5 minutes later, we realise the error of our ways. The reason there’s a big queue of traffic through the town is because the motorway exit is closed, and everyone’s been diverted. Swearing a little, Meg swings round the roundabout and heads back towards our start point again, following the diversion. I chat to Carly in the back, not paying attention to the road. Turning back to the front, laughing at a joke that Carly’s just told, I look out of the windscreen and stifle a shriek as Meg slams on the brakes hard.
Ahead of us is what can only be described as a lake, where there should be road.
Meg goes pale. She only passed her driving test in February and has no experience of driving in conditions like this. I can’t say that I’ve got a lot, either, but having a father who’s managed to blow up three different car engines by driving recklessly through floods, I know how NOT to do it. Meg. Go slowly. Do NOT, under any circumstances, stop. If we end up with water in the engine, we’re buggered. OK. Go.
Meg inches forward. At first, the water doesn’t seem too deep and we heave a sigh of relief. As we get further in, however, that changes. Massively. It’s now a good 30cm deep and we can’t see the end of it in either direction, ahead or behind. There’s a nervous squeak from Carly in the back. Girls. I don’t want to worry you but … there’s water coming in back here … Meg throws a look of horror over her shoulder and speeds up. Trying (and failing) to keep my voice calm, I tell her to slow down. We’re catching up with the car in front and if we have to stop, we’re absolutely screwed. SLOW DOWN, MEG. Her knuckles are white on the steering wheel, and any colour she once had in her cheeks has drained down to her toes. I’m sure my face is much the same. There are wisps of steam beginning to creep out from under the bonnet and we’re still nowhere near the end of the flood. Carly, in the back, is ominously quiet. All I can do is stare at the rear lights of the car in front and take comfort from the fact that the water doesn’t appear to be getting any deeper. No shallower, either, but at least the wheels are still, just about, on the road.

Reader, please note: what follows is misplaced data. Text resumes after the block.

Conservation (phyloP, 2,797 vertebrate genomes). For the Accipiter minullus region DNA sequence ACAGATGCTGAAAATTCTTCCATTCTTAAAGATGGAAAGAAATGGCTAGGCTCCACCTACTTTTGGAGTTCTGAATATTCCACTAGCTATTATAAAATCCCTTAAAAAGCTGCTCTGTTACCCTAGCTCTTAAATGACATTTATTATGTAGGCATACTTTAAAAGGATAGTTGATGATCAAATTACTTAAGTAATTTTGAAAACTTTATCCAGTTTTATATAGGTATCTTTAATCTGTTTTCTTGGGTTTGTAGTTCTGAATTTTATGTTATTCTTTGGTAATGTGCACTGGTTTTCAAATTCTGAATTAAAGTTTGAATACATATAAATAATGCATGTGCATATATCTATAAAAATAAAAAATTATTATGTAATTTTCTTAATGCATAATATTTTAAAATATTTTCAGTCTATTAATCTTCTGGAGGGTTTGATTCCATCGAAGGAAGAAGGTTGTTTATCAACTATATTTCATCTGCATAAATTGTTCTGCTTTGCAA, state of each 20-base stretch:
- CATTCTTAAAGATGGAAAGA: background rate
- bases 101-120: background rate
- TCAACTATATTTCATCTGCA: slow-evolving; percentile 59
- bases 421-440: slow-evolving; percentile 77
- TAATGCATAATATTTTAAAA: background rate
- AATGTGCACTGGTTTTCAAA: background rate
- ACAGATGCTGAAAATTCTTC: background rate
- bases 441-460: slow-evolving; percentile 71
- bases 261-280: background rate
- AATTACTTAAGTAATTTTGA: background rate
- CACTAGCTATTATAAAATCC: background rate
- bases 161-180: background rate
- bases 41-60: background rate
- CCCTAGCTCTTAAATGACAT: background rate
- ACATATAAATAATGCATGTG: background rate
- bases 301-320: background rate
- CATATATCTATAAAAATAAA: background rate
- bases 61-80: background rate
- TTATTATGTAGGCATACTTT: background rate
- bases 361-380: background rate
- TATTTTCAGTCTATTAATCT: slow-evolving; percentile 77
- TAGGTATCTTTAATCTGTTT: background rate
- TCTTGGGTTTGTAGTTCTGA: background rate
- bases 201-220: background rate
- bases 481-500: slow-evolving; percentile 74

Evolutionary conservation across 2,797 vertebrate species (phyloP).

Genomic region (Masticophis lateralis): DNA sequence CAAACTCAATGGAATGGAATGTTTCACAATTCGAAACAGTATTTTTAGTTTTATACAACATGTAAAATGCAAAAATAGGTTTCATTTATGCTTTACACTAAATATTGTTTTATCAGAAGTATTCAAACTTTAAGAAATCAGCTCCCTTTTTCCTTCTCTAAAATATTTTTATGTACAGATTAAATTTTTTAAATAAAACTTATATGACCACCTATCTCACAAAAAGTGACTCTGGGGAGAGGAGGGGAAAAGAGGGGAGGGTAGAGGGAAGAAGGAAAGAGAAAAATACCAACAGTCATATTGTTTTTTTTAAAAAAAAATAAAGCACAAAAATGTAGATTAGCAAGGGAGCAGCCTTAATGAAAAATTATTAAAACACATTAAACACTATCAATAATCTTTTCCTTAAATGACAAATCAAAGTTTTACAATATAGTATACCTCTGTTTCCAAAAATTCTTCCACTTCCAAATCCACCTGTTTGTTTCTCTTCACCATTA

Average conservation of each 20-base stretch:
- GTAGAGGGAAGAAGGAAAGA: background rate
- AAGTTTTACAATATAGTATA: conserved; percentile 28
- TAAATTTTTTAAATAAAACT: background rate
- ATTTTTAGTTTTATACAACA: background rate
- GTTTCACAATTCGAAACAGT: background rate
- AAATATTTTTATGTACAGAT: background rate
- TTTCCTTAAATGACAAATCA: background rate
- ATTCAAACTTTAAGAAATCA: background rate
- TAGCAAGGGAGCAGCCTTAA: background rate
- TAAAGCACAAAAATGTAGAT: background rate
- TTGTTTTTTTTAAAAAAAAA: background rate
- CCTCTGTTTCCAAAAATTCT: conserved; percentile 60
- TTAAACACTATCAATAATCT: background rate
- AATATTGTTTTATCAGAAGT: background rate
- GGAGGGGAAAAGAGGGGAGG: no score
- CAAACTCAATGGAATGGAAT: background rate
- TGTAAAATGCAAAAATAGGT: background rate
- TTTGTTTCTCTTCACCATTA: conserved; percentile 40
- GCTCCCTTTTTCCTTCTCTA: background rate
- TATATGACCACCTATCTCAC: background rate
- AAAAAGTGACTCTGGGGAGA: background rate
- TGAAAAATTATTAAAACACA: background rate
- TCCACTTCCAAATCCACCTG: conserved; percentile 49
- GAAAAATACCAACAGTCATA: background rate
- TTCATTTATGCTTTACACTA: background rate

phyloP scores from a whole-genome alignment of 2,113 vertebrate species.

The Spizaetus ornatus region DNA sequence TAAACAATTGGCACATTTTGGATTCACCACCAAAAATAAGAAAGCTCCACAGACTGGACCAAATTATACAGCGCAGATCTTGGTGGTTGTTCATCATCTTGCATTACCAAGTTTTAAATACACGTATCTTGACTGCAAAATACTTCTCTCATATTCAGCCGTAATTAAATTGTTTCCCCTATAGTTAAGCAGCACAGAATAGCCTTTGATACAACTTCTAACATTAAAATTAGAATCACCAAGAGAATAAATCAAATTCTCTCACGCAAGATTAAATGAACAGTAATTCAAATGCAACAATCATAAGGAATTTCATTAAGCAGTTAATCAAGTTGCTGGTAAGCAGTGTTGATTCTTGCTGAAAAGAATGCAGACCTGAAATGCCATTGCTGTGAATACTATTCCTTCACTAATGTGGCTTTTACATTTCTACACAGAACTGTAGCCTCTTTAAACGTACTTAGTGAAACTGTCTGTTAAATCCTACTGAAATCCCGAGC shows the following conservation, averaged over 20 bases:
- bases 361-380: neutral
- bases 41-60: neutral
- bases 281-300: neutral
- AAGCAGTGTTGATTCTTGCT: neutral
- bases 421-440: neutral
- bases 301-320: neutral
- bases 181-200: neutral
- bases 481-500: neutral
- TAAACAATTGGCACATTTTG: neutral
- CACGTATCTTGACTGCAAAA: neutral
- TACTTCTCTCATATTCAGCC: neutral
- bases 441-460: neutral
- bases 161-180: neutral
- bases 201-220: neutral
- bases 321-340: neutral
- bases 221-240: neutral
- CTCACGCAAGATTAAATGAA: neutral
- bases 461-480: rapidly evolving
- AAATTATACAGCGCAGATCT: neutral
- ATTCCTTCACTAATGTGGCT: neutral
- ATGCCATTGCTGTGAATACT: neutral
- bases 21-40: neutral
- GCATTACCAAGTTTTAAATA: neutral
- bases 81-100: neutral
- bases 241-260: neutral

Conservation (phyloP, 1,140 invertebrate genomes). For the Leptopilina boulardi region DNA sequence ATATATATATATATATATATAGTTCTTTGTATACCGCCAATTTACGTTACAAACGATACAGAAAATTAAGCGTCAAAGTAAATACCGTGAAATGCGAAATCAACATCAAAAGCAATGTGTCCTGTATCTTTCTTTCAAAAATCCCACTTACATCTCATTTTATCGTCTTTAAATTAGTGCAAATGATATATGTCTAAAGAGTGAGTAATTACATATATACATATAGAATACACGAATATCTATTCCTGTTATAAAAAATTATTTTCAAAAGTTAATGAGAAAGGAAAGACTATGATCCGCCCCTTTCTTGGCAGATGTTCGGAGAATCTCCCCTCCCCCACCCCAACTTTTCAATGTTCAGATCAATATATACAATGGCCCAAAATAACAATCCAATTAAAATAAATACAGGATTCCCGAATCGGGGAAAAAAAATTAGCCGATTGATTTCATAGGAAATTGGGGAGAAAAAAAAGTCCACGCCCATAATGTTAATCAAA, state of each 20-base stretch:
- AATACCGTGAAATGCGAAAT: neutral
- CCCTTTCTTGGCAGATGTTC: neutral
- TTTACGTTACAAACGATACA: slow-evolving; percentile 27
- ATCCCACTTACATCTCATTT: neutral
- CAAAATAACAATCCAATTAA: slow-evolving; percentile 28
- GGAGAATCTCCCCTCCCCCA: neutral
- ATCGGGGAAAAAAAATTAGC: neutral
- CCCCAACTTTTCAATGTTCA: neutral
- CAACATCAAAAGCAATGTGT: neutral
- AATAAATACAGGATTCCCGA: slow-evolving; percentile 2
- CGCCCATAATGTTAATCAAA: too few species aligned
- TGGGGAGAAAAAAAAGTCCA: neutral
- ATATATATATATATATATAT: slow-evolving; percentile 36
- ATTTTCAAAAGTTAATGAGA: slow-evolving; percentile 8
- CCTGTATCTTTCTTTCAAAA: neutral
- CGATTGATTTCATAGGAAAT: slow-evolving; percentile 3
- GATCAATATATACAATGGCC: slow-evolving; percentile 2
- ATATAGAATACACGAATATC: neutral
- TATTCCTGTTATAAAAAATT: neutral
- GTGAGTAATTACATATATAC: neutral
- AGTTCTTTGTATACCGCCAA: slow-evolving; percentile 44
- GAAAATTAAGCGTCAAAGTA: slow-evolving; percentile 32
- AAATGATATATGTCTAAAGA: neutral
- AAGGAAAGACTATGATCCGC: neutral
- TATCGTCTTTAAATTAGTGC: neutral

Inch by tortuous inch, we creep through the murky brown water.
Meg and I are both leaning forward, noses to the windscreen, straining to see to the end of the flood. There’s no sign of it. Suddenly, however, Meg gasps. Look! The car ahead of us has made it through. We throw each other terrified glances, holding our breath and daring to hope that we might be nearly there. We’re not out of the shit yet, though. In true Calabrian fashion, the driver ahead of us has anchored on the brakes in the middle of the road, blocking our exit. Meg blares the horn. I’ll say this for her – the girl knows how to deal with Italian drivers, even in moments of crisis. There’s some rude gesturing, but they get out of the way. We are finally back on dry land. Meg pulls into the side of the road, lights up a cigarette and starts to shake. She takes a deep drag of smoke into her lungs, coughs, and giggles. I look at her in confusion. Wreathed in cigarette smoke, she gives a wry grin. Tell you what, girls. That’s the last time I trust a Calabrian’s idea of a shortcut …
Image by Sylvain_Latouche on Flickr